“We’ll go to Coney
And eat baloney on a roll”
So sang Ella Fitzgerald in the words of the sublime Manhattan, with Coney referring to blue-collar tourist attraction Coney Island in Brooklyn, replete with fairground rides and overlooked by Deno’s Wonder Wheel.
The horse of that name (Coney Island, not Deno’s Wonder Wheel, which I’m thinking of reserving for myself) is one of the main attractions at Ascot on Saturday when he takes on Top Notch and Waiting Patiently in the Grade 1 Ascot Chase. There’s also the small matter of dual Ascot Chase winner Cue Card, and impressive Cheltenham scorer Frodon among the declarations, and while Eddie Harty’s charge is solid in the betting at around 4.5, I think he has a huge amount to prove in open company at this level.
A very promising novice last year when winning the Drinmore at Fairyhouse and bettered that when splitting Our Duke and Disko at Leopardstown. The form of those races has worked out very well, but Coney Island missed the second half of the 2016/17 season with an injury, and despite winning on his comeback over this C&D, hasn’t yet proved that he’s developed as well as the best of his peers.
The race he won here in December was inconclusive, with More of That running appallingly and Adrien du Pont setting up a decisive-looking lead only to stop dead in the straight. Coney Island was left to pick up the pieces and it’s debatable whether he would have done so had the leader not cut his own throat.
It’s still possible that Harty’s star will prove himself the top notcher his early chase form promised, but he is up against one of the most prolific Grade 1 winners of recent times as well as a pair of progressive young chasers who have achieved more in open company and on the clock. Even Speredek, who is a much tougher front-runner than Adrien du Pont looks capable of turning him over, and with Eddie Harty’s only win in the last calendar year coming via this gelding, the percentage call must be to oppose him. He’s short enough in the win market, but if I’m right in my reasoning, then he will find more than one too good, so I would recommend taking a bigger risk for greater reward in the place market.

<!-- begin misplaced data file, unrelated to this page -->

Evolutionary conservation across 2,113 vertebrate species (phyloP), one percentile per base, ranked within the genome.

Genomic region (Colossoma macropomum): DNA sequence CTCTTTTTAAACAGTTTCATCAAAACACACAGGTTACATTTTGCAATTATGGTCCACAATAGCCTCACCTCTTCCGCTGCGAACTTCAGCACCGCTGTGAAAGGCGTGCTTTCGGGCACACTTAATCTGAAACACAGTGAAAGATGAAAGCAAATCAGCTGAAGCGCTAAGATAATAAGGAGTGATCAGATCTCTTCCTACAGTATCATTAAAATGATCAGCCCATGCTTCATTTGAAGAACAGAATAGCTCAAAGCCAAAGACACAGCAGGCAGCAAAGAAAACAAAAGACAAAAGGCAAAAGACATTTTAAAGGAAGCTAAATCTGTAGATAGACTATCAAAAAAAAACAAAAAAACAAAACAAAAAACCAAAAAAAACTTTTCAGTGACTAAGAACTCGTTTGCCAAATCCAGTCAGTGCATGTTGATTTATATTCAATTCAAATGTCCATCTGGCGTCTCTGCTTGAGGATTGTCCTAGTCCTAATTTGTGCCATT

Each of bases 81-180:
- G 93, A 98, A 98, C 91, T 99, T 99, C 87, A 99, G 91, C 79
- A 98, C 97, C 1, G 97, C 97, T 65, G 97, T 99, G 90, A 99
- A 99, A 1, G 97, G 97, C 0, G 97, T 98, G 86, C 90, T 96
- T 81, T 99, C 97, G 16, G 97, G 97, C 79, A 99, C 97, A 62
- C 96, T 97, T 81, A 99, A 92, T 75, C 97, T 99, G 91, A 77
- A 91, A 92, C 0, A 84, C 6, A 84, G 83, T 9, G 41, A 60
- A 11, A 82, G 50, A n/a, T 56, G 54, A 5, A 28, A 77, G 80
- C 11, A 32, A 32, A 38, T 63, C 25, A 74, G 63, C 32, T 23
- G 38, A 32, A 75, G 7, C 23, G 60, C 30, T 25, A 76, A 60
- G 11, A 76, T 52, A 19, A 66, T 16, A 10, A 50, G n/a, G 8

Now that Matchbook has launched in-running betting, I’d also be keen to trade the aforementioned Speredek, who will surely poach a decent lead and should be trading much shorter than his pre-race price after jumping a couple of fences. I’ll keep it simple, by looking to back him at 25.0 or bigger pre-race and then laying the stake back at around half those odds for what should prove a free bet.
In the Kingwell Hurdle at Wincanton, I don’t really understand why the handicapper Call Me Lord can be preferred to last year’s runner-up Ch’tibello. The former won a class 4 at Sandown last time by outstaying inferior rivals, and while he was visually impressive, he was fully entitled to be given the exposed placed horses are rated 125 or less by the handicapper. Racing against pattern-class hurdlers at one of the quickest circuits in the country will be an altogether different test, and Call Me Lord looks far too short at around 2.5. I expect the market will correct itself as the day goes on, so lay him early, and lay him heavy.
- 14.45 Wincanton – Lay Call Me Lord @ 2.75 or less
- 15.35 Ascot – Place Lay Coney Island @ 2.5 or less
- 15.35 Ascot – Back Speredek @ 25.0 or better, and lay stake back @ half your odds in running